Scalia slams fellow Justices in DOMA dissent

Alec Hill Contributor
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Justice Antonin Scalia harshly criticized the verdict delivered by the Supreme Court Wednesday morning striking down the federal Defense of Marriage Act, and accused his colleagues of suffering from an overly inflated sense of importance in a 26-page dissenting opinion.

“We have no power to decide this case. And even if we did, we have no power under the Constitution to invalidate this democratically adopted legislation,” Scalia wrote. ” The court’s errors on both points spring forth from the same diseased root: an exalted conception of the role of this institution in America.”

The justice’s dissent centered around the issue of jurisdiction. Two lower courts had previously arrived at the decision that federal regulations should not override state definitions of marriage, and President Barack Obama instructed the Department of Justice in 2011 that it should no longer defend DOMA.

Scalia contended that with the issue already agreed upon, the liberal wing of the court, along with swing-vote Anthony Kennedy, should not have affirmed the decision just for the sake of doing so: The court has “never suggested that we have the power to decide a question when every party agrees with both its nominal opponent and the court below on that question’s answer,” Scalia wrote.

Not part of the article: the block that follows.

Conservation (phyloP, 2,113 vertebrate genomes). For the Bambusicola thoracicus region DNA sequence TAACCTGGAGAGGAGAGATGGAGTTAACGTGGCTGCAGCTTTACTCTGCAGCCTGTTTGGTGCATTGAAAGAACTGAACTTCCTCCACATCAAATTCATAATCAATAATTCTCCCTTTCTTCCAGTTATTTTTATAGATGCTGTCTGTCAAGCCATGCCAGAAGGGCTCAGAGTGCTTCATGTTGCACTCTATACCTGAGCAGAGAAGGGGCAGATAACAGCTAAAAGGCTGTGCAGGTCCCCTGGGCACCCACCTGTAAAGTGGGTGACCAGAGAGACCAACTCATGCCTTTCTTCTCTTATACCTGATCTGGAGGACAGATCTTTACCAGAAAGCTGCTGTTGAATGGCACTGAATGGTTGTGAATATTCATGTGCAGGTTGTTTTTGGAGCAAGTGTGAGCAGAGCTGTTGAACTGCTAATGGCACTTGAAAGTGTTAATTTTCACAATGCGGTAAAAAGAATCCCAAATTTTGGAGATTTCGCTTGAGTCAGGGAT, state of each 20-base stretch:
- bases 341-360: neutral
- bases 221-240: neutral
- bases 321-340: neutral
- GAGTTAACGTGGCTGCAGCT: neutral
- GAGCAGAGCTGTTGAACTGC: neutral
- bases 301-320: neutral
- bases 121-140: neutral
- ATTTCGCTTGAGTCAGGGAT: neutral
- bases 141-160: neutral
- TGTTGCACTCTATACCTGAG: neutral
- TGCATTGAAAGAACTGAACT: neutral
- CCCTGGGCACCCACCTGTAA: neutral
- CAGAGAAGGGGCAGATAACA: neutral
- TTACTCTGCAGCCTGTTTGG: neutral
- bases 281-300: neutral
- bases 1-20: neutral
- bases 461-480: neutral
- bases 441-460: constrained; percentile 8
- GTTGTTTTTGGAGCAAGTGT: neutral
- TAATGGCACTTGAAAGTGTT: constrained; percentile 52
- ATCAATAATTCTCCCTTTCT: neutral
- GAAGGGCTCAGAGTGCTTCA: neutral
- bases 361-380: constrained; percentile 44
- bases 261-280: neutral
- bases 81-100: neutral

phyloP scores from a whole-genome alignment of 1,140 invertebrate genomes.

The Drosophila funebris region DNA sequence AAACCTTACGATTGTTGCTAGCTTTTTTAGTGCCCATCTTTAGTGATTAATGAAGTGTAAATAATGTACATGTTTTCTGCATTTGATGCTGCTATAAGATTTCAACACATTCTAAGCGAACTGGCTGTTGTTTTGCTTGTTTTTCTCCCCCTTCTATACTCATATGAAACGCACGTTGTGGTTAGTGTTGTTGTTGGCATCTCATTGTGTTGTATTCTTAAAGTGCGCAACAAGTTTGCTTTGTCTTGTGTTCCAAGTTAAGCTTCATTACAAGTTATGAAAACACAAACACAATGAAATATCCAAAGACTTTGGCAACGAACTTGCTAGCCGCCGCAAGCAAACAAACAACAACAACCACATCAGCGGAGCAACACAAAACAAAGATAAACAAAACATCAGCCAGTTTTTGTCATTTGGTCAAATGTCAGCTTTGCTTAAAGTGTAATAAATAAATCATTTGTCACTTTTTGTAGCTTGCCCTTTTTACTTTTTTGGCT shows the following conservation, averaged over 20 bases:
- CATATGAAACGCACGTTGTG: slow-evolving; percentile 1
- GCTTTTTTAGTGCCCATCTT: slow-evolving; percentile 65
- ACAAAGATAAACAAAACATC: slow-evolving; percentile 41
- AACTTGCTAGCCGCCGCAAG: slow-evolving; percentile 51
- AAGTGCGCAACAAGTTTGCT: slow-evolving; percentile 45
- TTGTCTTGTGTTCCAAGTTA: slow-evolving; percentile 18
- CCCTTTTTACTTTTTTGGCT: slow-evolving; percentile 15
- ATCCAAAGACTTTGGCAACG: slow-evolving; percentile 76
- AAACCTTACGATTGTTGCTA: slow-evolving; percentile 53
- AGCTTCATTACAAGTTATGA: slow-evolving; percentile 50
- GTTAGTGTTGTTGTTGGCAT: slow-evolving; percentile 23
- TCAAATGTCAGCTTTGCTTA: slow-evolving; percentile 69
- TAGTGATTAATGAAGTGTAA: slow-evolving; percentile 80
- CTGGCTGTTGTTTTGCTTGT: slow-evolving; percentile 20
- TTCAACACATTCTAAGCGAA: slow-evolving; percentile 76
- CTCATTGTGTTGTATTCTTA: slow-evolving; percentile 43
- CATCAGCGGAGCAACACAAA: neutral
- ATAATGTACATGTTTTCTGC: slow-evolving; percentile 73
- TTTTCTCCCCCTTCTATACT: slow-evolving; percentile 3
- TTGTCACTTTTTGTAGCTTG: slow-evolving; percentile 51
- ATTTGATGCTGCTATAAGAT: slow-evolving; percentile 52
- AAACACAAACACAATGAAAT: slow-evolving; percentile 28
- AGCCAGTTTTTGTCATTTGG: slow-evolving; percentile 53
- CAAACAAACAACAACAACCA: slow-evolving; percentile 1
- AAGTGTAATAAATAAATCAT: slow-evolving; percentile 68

Because both the plaintiff and defendant in the case agree that they disagree with DOMA, Scalia asked, “What, then, are we doing here?”

According to Scalia, what the Court was doing in the last days of its term amounted to little more than self-important posturing. He called the decision to take the case “jaw-dropping. It is an assertion of judicial supremacy over the people’s representatives in Congress and the executive. It envisions a Supreme Court standing (or rather enthroned) at the apex of government.”

Scalia accused his colleagues of ideological immaturity in his conclusion.

“In the majority’s telling, this story is black-and-white: Hate your neighbor or come along with us. The truth is more complicated,” Scalia wrote. “It is hard to admit that one’s political opponents are not monsters … the challenge in the end proves more than today’s court can handle. Too bad.”

In a much shorter dissent, Chief Justice John Roberts agreed with Scalia’s reasoning and also asserted that the federal government could enforce a definition of marriage in the interest of uniformity instead of leaving it to the states, because “none of those prior state by-state variations had involved differences over something — as the majority puts it — ‘thought of by most people as essential to the very definition of [marriage] and to its role and function throughout the history of civilization.'”